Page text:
Bangkok Post | 7 December 2006
Shrimpers cry foul over new Australia ban
Thai shrimpers yesterday submitted a letter to protest against Australia’s ban on shrimp imports even before its import risk analysis is completed.
Biosecurity Australia, a government agency, is in the process of drafting the import risk analysis for prawns, which would propose measures, including a ban, to be taken on shipments that could be hazardous to Australian consumers. Comments on the draft can be submitted until February before the analysis is approved and takes effect.
Yet Canberra banned all prawn and shrimp imports on Monday at the request of the state of Queensland after detecting white spot syndrome virus in a number of shipments from Thailand, according to Apiradi Tantraporn, the director-general of the Foreign Trade Department.
Viewing the move as unfair, Thai officials will also discuss the issue at a forum on the Thailand-Australia free trade agreement next week.
’’The ban should take effect only where the disease is found, not from the entire country,’’ she said.
Ekapoj Yodpinij, president of the Shrimp Farmers Club of Surat Thani, which represents Thai shrimpers, noted that the Australian government had announced a blanket ban on shrimp not only from Thailand but also from all countries.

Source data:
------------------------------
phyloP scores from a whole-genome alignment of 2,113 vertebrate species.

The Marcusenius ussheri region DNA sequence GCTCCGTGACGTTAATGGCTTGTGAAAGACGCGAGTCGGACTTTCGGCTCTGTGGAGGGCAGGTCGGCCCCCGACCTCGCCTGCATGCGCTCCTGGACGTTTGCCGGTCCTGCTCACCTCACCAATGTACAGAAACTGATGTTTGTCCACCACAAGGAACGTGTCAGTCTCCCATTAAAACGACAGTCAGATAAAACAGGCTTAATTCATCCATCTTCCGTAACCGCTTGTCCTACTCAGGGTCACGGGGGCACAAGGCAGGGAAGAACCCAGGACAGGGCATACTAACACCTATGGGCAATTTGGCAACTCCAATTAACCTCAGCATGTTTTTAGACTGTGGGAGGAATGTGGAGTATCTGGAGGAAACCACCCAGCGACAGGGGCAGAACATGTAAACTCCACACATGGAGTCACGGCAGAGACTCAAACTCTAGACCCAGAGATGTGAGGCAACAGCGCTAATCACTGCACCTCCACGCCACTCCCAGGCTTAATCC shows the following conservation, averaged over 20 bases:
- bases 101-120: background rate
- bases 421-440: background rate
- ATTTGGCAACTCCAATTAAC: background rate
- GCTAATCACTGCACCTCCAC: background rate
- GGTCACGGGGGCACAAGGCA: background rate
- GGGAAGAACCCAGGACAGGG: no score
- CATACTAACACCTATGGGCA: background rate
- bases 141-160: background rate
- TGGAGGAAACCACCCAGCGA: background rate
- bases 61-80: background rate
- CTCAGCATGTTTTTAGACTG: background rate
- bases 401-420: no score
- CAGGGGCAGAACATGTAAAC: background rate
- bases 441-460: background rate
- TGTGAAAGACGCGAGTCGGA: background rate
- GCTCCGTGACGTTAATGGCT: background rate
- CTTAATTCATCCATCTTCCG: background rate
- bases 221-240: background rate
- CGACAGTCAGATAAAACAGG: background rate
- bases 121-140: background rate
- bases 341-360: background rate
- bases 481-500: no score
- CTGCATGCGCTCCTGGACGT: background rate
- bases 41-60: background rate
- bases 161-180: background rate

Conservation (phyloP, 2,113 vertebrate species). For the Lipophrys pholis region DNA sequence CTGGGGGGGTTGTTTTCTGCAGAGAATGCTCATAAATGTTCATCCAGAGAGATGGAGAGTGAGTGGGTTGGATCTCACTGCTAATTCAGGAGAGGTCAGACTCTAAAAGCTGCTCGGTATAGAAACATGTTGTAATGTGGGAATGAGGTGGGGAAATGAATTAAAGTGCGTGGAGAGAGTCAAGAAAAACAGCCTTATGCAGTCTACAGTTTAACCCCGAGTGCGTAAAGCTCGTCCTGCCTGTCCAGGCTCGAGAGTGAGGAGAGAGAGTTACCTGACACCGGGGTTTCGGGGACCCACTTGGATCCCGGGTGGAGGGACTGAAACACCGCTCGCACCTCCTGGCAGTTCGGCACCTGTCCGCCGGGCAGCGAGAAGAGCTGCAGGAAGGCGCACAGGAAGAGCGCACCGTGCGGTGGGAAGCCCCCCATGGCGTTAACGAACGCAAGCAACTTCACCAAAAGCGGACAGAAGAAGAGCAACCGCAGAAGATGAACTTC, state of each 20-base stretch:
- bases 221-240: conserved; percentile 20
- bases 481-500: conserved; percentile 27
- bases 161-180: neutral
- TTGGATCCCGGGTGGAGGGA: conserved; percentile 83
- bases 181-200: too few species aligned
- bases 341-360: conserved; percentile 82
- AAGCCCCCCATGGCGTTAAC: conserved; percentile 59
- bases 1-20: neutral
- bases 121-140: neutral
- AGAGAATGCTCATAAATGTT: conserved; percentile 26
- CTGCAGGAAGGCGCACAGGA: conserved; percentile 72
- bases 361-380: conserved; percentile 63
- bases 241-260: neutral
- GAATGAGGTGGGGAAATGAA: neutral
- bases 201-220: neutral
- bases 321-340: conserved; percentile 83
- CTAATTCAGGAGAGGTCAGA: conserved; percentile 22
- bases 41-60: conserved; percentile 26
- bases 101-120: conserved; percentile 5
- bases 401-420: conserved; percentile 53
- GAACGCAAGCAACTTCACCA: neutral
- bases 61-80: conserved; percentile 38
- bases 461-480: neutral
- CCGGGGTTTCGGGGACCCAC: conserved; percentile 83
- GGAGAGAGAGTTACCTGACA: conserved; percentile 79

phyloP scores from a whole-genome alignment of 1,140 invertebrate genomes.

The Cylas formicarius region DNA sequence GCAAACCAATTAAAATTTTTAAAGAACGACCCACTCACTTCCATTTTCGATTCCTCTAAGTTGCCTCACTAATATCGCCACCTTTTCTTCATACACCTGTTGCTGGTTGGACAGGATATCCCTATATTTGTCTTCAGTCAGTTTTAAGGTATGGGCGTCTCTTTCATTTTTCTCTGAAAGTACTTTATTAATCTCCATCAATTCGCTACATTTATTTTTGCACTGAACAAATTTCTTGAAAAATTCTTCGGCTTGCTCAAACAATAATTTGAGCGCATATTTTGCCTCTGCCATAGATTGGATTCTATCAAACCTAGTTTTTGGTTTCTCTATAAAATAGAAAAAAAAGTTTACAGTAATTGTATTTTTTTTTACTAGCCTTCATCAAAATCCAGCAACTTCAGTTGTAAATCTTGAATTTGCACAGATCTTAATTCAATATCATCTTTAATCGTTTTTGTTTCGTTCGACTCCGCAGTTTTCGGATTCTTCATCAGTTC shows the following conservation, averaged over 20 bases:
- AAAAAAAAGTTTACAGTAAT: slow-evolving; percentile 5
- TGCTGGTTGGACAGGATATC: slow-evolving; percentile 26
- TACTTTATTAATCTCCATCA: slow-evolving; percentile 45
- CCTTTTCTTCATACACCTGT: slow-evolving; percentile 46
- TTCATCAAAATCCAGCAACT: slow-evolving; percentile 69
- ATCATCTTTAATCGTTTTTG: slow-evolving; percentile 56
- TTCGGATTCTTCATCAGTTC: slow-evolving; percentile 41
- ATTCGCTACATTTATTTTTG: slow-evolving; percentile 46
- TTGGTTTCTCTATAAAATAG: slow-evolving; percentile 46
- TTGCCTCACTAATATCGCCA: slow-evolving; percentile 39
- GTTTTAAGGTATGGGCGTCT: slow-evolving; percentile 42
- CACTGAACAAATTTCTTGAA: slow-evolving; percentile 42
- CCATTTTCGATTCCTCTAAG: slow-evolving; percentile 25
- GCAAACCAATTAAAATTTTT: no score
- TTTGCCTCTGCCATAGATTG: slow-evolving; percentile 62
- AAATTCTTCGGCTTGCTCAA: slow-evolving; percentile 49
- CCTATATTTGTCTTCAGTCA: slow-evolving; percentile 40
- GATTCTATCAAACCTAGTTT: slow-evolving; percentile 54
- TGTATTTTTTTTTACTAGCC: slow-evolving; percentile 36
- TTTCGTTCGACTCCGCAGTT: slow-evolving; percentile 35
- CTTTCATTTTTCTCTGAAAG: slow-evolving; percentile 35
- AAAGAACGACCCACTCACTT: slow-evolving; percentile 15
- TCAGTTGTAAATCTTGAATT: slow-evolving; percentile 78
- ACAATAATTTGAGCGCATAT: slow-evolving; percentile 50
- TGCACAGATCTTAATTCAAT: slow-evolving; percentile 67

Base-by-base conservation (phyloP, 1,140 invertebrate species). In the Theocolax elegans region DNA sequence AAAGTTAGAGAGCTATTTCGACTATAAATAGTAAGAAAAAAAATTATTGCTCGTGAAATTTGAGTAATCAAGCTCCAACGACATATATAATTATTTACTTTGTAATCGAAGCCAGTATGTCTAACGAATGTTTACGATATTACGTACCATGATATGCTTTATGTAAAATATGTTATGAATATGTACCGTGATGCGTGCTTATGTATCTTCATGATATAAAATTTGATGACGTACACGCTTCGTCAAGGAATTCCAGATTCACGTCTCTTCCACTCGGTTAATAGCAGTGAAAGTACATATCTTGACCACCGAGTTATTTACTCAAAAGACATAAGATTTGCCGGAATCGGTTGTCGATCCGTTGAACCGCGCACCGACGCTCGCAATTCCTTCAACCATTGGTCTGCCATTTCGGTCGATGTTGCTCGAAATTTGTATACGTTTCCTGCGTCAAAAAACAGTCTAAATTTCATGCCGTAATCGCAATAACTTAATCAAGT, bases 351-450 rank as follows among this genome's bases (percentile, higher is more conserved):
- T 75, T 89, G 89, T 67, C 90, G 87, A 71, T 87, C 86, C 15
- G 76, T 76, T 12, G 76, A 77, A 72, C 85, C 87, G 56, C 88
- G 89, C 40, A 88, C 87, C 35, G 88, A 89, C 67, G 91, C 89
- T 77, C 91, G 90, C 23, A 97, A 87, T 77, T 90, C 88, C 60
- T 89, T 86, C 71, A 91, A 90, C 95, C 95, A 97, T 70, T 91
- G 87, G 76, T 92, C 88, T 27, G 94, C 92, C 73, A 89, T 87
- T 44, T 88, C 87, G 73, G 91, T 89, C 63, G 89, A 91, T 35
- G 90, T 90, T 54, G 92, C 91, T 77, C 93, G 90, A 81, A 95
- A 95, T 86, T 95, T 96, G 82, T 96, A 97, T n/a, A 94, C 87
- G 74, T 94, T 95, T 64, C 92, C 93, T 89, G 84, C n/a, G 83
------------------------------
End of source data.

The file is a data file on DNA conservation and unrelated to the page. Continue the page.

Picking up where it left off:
’’This shows insincerity in its part and is unfair to other countries. Australia has tried to protect its own shrimp industry which is located mostly in Queensland,’’ Mr Ekapoj said.
He said the ban would definitely affect shrimp farmers in Thailand and other countries.
The Thai shrimp farmers’ clubs yesterday submitted their complaint to the Australian government through its embassy in Bangkok.
Thailand exported 10,421 tonnes of shrimp worth 2,401 million baht in 2005 and 8,604 tonnes worth 2,075 million baht in 2004.
The country has shipped 16,223 tonnes of shrimp worth 1.88 billion baht for 10 months until October this year, which increased 95.93% but decreased in value about 1.2% comparing with the same period as last year, exported 8,285 tonnes at 1,906 million bath worth.